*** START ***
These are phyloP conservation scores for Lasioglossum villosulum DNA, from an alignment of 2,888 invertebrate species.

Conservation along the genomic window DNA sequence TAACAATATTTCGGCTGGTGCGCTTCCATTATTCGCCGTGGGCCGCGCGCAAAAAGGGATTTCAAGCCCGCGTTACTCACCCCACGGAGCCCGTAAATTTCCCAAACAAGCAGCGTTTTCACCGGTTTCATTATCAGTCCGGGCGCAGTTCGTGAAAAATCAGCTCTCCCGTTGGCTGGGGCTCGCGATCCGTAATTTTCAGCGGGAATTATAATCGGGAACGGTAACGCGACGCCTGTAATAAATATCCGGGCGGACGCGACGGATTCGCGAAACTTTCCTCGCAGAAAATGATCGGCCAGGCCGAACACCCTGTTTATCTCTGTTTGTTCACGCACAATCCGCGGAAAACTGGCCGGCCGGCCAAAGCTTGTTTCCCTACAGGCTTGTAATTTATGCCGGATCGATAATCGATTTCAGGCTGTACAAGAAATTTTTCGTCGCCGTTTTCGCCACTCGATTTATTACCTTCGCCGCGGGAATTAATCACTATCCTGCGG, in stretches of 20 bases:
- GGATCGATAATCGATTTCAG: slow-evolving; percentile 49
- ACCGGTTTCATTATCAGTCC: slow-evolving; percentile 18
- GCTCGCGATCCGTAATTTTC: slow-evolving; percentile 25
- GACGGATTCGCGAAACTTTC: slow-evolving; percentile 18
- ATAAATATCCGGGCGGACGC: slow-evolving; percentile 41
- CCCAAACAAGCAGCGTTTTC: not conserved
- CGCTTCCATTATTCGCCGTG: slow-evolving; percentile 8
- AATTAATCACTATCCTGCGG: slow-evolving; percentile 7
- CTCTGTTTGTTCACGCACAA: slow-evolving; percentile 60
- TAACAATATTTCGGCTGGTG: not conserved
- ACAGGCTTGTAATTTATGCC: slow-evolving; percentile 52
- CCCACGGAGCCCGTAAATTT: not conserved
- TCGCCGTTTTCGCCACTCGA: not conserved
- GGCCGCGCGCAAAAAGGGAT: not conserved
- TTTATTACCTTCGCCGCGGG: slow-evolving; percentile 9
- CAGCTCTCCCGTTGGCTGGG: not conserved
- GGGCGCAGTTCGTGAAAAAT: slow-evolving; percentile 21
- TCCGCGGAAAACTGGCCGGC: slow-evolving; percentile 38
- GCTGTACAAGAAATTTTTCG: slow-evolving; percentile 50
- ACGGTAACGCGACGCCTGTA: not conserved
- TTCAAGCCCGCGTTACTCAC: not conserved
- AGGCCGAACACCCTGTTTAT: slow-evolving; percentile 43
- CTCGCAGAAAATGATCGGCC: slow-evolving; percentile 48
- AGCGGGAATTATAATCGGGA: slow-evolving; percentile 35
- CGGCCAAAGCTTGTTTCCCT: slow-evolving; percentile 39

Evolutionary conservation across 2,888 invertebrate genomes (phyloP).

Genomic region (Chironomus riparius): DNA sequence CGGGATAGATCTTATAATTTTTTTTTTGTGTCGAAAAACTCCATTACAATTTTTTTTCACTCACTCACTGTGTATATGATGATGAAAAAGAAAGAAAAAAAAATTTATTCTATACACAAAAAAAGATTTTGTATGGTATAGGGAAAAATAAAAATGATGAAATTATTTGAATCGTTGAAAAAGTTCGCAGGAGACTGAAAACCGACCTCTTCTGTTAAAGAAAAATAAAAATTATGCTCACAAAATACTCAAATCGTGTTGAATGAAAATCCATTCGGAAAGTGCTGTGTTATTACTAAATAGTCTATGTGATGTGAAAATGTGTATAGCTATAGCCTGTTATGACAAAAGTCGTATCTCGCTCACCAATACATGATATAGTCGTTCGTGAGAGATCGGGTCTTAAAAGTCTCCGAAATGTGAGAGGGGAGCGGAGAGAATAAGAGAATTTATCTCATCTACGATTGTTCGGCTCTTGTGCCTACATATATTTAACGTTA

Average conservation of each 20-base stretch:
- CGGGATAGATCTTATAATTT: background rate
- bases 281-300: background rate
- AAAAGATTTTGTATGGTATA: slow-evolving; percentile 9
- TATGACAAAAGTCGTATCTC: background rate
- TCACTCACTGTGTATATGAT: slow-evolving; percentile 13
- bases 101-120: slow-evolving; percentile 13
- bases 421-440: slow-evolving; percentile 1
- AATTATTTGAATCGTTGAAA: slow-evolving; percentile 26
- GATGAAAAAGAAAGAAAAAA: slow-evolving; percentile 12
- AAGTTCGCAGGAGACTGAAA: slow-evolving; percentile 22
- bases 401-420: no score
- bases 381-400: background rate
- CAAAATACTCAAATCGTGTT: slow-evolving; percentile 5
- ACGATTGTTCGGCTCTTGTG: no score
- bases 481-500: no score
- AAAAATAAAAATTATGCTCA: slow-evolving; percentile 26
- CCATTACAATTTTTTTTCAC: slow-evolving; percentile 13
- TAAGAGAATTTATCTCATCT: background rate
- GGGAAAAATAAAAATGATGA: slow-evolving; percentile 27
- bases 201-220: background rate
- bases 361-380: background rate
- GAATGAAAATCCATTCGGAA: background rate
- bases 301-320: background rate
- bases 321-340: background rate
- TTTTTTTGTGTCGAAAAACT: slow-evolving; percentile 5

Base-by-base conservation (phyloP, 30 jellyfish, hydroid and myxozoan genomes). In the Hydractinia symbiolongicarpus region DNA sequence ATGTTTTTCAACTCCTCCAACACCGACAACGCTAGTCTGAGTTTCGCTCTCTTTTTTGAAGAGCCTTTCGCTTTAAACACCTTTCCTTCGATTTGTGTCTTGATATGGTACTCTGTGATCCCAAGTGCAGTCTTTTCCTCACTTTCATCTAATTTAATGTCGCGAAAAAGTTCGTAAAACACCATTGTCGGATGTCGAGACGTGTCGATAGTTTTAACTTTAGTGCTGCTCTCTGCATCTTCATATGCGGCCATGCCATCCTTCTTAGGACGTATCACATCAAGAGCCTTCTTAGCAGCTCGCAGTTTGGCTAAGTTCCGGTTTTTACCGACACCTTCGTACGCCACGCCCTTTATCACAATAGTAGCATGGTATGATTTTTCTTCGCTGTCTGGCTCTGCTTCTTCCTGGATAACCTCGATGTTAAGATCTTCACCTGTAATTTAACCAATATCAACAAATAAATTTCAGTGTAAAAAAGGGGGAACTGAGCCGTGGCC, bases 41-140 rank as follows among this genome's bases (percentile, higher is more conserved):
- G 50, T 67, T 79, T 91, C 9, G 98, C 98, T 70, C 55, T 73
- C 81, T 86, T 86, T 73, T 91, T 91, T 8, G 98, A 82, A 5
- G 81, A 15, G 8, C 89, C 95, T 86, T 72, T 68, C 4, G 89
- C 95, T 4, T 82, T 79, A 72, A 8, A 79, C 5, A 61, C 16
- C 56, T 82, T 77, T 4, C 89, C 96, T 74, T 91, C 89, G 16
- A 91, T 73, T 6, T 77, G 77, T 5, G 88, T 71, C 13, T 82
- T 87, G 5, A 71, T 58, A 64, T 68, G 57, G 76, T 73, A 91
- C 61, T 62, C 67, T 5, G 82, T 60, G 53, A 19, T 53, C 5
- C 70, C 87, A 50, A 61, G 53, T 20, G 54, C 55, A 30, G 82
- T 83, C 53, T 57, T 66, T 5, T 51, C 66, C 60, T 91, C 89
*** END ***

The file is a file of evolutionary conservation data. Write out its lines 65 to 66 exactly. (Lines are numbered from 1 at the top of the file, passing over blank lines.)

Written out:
- C 70, C 87, A 50, A 61, G 53, T 20, G 54, C 55, A 30, G 82
- T 83, C 53, T 57, T 66, T 5, T 51, C 66, C 60, T 91, C 89